|SYDNEY, AUSTRALIA-(2-12-2006) Following a ten and a half month restoration involving up to 12 shipwrights working at one time and 15,500 man hours, Maluka, the oldest and smallest boat contesting the 2006 Rolex Sydney Hobart was today launched at Woolwich Dock, Sydney.
The 7.1 tonne, 9.1 metre gaff-rigged Ranger has been brought back to her former glory as part of “an extreme boat building challenge” says owner Sean Langman who oversaw the restoration at his Woolwich boatyard. Coincidentally there is only a week’s difference in the time it took to build the original Maluka back in the 1930s and the time it has taken Langman and his team to re-build the boat.
Being a timber boat with a heavy Australian red cedar and Huon pine interior, Maluka weighs only 500 kilos less than owner Langman’s better known modified Open 66 Xena, which is 36 feet longer. Even the bow sprit weighs too much to be carried and therefore has to be craned onto the “heavy little brute” as Langman affectionately calls his floating antique.
Extra structure has been added to satisfy entry requirements but the interior as well as the exterior is almost an exact replica of the original built in 1932 for Sydney brothers George and William Clarke. Only the timber floor has been lowered slightly to allow the crew to stand up inside with these boards recycled and used to build furniture for the boat.
Maluka has to complete her entry requirements, including an offshore overnight qualifying passage, before joining the 83 strong fleet for the Boxing Day start of the bluewater classic at 1.00pm on Tuesday December 26. Langman plans to complete this requirement on the evening of Friday 8 December.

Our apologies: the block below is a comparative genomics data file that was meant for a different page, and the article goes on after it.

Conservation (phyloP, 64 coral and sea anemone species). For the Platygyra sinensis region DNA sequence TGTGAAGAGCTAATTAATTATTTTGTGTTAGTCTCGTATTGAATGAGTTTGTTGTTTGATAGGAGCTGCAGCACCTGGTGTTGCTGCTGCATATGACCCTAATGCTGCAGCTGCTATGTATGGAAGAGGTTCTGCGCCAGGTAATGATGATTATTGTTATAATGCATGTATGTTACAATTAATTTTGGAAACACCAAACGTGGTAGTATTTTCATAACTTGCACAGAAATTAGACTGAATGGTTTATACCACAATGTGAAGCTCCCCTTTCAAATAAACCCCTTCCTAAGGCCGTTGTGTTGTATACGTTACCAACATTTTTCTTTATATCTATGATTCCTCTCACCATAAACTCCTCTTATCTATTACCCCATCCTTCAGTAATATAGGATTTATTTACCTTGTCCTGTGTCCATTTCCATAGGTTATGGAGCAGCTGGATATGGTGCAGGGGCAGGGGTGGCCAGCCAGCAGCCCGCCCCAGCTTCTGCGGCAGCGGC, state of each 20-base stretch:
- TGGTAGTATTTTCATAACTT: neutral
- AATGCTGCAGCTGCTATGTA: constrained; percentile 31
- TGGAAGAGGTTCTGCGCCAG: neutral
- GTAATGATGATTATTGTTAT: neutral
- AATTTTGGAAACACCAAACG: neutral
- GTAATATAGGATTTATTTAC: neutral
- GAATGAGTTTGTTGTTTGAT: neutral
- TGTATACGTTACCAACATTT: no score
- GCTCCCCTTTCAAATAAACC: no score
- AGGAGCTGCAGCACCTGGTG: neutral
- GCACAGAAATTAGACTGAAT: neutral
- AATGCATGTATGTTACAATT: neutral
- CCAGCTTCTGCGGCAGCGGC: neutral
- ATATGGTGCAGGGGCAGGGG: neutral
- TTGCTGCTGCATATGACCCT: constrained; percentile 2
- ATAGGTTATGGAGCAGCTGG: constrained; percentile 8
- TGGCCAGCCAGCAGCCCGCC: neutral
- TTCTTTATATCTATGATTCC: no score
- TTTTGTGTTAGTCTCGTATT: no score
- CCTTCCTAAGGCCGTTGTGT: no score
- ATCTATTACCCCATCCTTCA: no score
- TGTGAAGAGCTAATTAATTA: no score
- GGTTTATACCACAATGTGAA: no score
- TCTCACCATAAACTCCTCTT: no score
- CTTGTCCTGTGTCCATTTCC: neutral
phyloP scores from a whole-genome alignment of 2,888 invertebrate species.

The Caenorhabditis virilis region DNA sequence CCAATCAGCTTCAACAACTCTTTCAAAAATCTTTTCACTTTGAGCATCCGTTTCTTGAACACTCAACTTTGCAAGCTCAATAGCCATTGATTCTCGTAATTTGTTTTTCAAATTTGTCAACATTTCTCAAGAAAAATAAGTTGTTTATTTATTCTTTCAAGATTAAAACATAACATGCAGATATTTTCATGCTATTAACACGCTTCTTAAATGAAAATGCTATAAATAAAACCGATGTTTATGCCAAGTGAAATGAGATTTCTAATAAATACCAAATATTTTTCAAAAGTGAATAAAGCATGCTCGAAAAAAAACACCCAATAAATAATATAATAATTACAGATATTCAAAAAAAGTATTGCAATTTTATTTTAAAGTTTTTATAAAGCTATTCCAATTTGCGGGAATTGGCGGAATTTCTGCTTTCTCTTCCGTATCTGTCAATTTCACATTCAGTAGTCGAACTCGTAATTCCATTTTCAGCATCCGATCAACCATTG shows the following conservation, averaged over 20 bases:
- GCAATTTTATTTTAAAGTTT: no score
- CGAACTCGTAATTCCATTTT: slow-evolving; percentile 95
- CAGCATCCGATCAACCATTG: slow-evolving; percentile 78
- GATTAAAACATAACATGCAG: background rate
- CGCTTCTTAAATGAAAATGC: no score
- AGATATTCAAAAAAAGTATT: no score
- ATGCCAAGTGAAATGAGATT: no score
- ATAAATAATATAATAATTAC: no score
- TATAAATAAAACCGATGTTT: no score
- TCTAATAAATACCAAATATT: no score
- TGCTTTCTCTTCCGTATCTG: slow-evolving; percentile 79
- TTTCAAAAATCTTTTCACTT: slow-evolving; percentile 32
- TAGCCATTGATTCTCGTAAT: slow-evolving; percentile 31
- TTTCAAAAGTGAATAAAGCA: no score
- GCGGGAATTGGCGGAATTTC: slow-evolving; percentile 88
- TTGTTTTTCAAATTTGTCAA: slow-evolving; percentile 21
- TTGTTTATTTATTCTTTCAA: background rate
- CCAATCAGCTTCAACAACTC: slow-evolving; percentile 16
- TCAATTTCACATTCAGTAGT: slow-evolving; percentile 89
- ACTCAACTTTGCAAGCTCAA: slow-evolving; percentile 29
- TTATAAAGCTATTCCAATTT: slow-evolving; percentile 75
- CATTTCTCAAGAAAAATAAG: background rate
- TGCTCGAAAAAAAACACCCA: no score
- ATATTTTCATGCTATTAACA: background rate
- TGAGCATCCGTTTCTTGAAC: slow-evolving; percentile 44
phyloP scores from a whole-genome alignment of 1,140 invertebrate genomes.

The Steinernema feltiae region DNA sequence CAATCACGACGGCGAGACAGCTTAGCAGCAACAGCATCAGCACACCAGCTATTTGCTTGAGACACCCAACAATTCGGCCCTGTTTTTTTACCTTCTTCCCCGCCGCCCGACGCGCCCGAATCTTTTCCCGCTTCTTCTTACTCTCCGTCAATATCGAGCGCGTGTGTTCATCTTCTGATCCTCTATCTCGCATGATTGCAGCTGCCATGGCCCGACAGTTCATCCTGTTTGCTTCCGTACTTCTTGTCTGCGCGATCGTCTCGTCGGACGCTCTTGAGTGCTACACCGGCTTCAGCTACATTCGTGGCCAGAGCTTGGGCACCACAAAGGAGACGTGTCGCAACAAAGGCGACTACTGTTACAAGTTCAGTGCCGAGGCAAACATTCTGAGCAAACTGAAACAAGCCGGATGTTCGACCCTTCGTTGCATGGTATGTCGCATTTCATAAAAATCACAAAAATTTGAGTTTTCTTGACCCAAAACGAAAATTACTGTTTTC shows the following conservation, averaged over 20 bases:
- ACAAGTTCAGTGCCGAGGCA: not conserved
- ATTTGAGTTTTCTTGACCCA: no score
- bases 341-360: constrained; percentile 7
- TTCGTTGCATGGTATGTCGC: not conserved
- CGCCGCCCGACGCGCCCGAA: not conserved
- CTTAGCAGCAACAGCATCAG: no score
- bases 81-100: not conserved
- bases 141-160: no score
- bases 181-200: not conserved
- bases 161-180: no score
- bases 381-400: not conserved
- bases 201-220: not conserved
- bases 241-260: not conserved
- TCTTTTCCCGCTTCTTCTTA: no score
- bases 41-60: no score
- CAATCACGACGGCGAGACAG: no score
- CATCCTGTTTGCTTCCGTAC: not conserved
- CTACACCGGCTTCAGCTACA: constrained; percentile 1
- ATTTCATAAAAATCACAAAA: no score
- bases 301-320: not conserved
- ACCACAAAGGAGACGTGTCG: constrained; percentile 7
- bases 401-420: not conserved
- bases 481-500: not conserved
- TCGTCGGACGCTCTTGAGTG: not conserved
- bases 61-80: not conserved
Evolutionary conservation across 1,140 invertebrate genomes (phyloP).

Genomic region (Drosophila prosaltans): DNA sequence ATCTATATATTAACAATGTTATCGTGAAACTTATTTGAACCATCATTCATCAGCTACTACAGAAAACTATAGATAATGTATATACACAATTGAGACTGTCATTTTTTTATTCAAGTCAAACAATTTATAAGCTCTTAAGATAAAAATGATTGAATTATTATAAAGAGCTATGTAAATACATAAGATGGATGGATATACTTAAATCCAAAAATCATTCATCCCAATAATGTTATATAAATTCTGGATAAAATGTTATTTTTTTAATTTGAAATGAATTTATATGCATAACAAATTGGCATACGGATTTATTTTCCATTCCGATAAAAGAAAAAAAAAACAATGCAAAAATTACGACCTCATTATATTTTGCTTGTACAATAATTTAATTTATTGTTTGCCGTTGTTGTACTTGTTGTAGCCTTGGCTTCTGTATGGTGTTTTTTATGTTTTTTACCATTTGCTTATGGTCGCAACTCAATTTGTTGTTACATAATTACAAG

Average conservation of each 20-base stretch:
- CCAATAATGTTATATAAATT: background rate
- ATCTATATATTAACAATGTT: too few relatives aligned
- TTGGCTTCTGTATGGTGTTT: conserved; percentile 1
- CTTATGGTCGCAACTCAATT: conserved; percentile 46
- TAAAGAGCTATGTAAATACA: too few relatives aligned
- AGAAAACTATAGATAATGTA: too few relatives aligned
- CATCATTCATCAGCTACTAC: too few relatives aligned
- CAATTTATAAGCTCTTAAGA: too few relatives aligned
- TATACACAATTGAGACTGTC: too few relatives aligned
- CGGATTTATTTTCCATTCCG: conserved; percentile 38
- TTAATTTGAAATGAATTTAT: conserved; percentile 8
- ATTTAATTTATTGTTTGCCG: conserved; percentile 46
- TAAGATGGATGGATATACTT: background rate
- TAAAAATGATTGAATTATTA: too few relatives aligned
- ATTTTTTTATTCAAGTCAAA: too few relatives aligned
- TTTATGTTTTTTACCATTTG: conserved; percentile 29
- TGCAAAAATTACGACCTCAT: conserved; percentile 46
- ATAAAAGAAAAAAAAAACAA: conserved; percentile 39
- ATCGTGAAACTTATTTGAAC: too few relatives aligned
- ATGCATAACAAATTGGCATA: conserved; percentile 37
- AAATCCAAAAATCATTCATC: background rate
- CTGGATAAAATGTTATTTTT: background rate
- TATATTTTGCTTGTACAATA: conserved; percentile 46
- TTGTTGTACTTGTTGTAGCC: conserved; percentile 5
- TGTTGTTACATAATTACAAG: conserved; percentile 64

In terms of performance, Langman thinks the boat will surprise a few people, comparing it to the speeds achieved by an S & S 36. He’s optimistic they won’t be taking the wooden spoon award away from the Canberra entry Gillawa, which has finished last in the fleet for two years running, and is hoping to complete the 628 nautical mile passage by New Year’s Eve.
Langman’s Rolex Sydney Hobart mixed crew of five joined him for the traditional pouring of the champagne over the bow, as did everyone involved in the historic project including the many apprentice shipwrights who learnt boat building techniques of a by-gone era including steam bending frames and copper roving.
So has it all been worth it? According to Sean this project gave him the heart to enter another Rolex Sydney Hobart.
“I’m glad I’ve gone back to ‘sailing’ sailing,” said Langman.
“Also having a deadline to meet in order to re-enact the Clark brothers’ successful cruise to Hobart 70 years ago gave me a challenge to get to the start line this year - otherwise it could have been a five year restoration”. - Lisa Ratcliff